We were fortunate enough to be approached by the Inn and Spa at Cedar Falls to take part in a Blogger Getaway at their facility this past weekend – essentially to be a guest of the inn and take part in events (spa treatment, overnight stay, meals and cocktails, etc) that would allow us to experience what they have to offer firsthand, and to hopefully write about it when I got home. So, in the interest of full disclosure, although our only expenses out of pocket were the transportation to get down to the Hocking Hills area and gratuities, this does not affect my final review. This was something we have been contemplating doing for a while anyway – their generosity just made it come to fruition sooner rather than later. And the timing couldn’t be much better. I was in definite need for a day or two of relaxation to decompress and ramp down the stress level.
Since my coverage of the trip will be both picture and text intensive, I’ve decided to put it under a cut so that if it’s something that doesn’t interest you, you can keep scrolling. But I’d love for you to experience the weekend though my eyes, albeit vicariously. If you’re ready, let us begin…
We’ve been meaning to get down to the Hocking Hills area for ages now – it’s only about 90 minutes away from Columbus, and it’s like a whole other world. As you watch the Columbus skyline fade into the distance, you can forget about the day to day minutiae back home. And almost as soon as you pass the Hocking County line, cell phone coverage gets spotty, so it’s an added layer of isolation.
The last outpost of civilization comes in downtown Logan, which boasts a half dozen or so fast food joints, and a couple of questionable stand alone restaurants (I say questionable because their Yelp reviews were scary). We passed. So after another half hour of winding through the hilly and curving back roads leading up to the Inn, we finally arrived there around 2:30pm, about a half hour before we were told to arrive. There had been some confusion when I was firming up the final itinerary via email, because I had been sent an agenda for Wednesday instead of Friday, but I had thought that had all been resolved, with the agenda she was sending me supposedly being the same for Friday. However, when we got there, confusion all around, with them wondering why I was so late since my spa appointment was for 2:30, and me wondering why I’d have a spa appointment set for a half hour before I was supposed to arrive for check in. So we had to rush right over to the spa, which stressed us out a bit – not a great way to start a spa service. By the time we got back in our car, got over to the spa, and got onto the table, it was nearly 2:55, which cut our massage time down by half since our service was scheduled for 2:30-3:20 and they had to stay on schedule.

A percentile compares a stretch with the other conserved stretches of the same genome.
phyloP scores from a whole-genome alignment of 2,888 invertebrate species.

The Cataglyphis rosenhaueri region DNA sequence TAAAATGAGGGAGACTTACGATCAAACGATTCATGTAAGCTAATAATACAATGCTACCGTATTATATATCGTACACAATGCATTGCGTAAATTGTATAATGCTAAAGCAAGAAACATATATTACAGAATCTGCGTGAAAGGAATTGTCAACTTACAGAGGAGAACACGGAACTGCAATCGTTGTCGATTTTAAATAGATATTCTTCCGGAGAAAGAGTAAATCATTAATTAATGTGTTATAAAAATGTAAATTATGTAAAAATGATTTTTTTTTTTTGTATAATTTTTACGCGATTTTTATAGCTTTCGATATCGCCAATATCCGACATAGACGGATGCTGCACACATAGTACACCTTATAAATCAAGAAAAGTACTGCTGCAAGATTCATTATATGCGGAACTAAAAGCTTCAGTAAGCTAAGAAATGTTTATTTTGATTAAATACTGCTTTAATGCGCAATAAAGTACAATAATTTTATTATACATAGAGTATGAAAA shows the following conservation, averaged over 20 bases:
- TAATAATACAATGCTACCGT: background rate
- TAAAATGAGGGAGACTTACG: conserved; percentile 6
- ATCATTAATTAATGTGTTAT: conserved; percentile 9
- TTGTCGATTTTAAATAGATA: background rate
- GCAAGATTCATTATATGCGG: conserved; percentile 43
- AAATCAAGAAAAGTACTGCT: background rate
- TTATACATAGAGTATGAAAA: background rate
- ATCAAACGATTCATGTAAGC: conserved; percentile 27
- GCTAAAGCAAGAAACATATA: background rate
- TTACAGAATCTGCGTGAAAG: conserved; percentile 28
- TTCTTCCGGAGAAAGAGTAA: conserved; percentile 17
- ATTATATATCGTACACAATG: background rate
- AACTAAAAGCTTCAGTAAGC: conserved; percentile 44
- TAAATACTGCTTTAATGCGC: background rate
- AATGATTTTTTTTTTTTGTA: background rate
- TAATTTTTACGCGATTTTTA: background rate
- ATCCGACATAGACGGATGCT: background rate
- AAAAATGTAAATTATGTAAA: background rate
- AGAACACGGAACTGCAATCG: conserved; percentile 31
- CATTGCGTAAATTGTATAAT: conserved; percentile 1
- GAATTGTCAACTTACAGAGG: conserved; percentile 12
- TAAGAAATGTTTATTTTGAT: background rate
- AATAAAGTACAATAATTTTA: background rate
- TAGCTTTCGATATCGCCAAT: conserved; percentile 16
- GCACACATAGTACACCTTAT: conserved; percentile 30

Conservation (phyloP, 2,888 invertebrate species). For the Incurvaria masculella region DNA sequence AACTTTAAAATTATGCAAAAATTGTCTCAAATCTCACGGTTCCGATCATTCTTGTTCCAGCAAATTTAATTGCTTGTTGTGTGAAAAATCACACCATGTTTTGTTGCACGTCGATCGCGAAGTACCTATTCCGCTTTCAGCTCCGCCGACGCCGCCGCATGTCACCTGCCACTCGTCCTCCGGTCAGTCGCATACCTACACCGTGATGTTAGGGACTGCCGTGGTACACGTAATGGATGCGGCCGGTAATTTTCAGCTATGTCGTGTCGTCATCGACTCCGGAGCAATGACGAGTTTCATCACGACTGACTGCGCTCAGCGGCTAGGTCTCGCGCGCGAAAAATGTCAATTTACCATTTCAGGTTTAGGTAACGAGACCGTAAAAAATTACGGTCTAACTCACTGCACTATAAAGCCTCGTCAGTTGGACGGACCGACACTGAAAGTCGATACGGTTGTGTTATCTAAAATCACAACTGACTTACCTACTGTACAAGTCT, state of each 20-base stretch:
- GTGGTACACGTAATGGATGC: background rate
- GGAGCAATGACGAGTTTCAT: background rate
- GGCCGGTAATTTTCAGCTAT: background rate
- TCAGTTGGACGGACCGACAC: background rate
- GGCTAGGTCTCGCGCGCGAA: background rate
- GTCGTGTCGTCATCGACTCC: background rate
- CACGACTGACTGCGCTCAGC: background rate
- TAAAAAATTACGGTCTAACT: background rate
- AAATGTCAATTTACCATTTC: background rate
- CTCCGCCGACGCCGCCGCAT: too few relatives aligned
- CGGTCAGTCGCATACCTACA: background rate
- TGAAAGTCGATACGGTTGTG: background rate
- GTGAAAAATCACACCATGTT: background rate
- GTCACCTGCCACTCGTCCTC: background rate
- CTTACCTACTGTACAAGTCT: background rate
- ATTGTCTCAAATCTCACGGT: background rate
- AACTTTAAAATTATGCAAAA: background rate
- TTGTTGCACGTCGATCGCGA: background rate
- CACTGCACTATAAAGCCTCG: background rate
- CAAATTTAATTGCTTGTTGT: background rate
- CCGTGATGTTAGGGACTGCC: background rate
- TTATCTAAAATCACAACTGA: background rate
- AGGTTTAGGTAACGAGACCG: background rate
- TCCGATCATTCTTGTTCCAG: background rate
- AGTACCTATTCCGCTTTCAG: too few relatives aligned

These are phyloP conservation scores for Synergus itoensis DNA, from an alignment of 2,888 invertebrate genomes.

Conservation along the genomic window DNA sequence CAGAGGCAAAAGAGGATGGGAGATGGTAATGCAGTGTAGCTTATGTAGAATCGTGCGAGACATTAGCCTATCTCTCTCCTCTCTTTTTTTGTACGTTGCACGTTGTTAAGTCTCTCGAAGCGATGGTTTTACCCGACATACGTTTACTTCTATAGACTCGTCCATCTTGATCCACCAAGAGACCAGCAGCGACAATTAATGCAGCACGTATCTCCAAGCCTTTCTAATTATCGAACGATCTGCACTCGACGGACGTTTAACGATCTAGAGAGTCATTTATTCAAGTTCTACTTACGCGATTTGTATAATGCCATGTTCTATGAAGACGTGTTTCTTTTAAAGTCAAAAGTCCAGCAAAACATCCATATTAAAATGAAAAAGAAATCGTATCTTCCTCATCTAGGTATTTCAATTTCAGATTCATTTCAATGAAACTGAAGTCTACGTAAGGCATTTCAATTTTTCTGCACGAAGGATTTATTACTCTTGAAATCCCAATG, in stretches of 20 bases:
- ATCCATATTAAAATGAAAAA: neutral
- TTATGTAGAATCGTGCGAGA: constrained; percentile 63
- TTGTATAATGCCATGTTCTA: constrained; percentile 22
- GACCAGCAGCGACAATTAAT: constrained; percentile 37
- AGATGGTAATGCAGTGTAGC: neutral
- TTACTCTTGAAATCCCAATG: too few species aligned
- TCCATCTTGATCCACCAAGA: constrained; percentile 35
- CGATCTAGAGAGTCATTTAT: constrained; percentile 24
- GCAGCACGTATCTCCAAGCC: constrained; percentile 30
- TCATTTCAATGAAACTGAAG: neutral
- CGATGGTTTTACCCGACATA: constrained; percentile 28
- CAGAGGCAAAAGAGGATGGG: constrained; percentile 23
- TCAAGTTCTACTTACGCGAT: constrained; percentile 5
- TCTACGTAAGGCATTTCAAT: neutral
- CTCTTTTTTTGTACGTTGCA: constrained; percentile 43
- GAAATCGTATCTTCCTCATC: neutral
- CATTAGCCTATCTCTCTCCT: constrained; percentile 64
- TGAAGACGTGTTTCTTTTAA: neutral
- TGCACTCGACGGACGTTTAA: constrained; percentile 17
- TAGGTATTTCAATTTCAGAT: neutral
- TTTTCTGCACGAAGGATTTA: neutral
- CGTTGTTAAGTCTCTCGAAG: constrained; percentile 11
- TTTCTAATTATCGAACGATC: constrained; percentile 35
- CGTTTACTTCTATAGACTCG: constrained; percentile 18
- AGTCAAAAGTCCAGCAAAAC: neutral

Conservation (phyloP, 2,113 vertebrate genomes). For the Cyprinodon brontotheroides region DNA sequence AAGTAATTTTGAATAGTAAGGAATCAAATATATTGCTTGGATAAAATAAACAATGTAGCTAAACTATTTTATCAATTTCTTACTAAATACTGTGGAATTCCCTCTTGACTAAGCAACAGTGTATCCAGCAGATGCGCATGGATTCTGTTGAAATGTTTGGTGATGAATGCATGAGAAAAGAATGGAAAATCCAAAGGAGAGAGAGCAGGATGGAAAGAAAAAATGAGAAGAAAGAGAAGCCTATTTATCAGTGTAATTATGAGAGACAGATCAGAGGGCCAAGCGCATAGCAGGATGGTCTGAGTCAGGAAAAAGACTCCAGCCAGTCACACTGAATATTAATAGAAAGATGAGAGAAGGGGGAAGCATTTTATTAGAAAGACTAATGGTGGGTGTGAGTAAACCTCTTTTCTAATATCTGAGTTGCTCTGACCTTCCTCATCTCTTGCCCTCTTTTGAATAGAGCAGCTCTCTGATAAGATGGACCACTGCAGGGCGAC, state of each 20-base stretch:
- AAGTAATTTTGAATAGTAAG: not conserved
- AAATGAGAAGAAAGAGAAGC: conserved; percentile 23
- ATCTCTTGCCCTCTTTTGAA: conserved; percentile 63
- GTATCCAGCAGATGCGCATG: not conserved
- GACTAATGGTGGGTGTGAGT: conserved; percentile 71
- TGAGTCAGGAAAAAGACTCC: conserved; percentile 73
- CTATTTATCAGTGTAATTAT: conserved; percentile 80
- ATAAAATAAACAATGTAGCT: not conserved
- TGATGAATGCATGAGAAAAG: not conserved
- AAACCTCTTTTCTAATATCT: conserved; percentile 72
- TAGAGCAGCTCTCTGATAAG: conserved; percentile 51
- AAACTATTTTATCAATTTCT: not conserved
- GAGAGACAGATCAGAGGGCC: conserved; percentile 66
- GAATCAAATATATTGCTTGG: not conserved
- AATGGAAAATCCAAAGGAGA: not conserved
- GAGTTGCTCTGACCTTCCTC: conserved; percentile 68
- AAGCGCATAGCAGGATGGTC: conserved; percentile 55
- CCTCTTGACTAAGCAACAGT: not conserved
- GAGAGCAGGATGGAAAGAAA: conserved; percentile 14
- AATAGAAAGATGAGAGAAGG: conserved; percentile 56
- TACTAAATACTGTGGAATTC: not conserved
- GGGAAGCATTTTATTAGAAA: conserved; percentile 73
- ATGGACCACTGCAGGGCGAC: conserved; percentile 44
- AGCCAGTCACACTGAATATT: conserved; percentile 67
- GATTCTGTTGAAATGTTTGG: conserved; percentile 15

About the spa service – for both Paul and I, this was the first time we’ve had a massage. Being plus-sized, I was feeling a bit body conscious, but I needn’t have been. My massage therapist, Eloise, definitely put me at ease, and by the time my massage was done, I was feeling very relaxed and carrying much less tension in my neck and shoulders than I have for ages. It did wonders for my back pain. And with the couples massage, it was a nice experience to share with Paul. His experience was similar to mine.
Afterward, we checked in, and found out that we would be staying in one of the cottages. While we were a little disappointed that there wasn’t in-room internet access as we thought, we were psyched about the increased amount of space and privacy.
The cottages are quite rustic and homey, and quite charming, actually. Romantic and remote enough that it would be an ideal honeymoon or anniversary spot.
But the remoteness is both a blessing and a curse. A curse because the lack of technology (no televisions, no internet, no radios, no phones) means that us technology-addicted folk go through withdrawals. But a blessing because you actually have to take the time to know your significant all over again, without the distractions that technology brings to our lives.
This involves a lot of curling up in comfy chairs with a book, or playing board games, or just enjoying each others company romantically. Not a bad trade-off, if you ask me.
And we loved the big jacuzzi tub, big enough for 2 people. 🙂
If you want to be outside with nature, you can always sit on the back porch.
Paul took a real shine to the porch swing.
After we got settled in, we headed over to the Common Room, which is one of the places on Inn grounds that you can pick up Wifi access (other areas include the meeting room, restaurant, and the patios and porches outside. We got comfy in big high-backed chairs, and checked our email and the like.
As you can see, there’s plenty of space in there for Inn guests to set up and relax.
Aren’t those floors gorgeous? If I’m remembering correctly, I think Terry (one of the innkeepers) said they were made from recycled oak pallets. They tried to encompass green principles into buildings wherever possible.
We met up with the other bloggers and their guests and innkeepers Ellen and Terry in the bar area, and started our tour of the grounds with a cocktail or glass of wine or beer. On the night that we went, the bloggers were Bethia of Hungry Woolf, Jim of CMH Gourmand, Walker and Anne of Columbus Underground, Jill of Itinerant Foodies, and a local beer blogger whose name escapes me at the moment.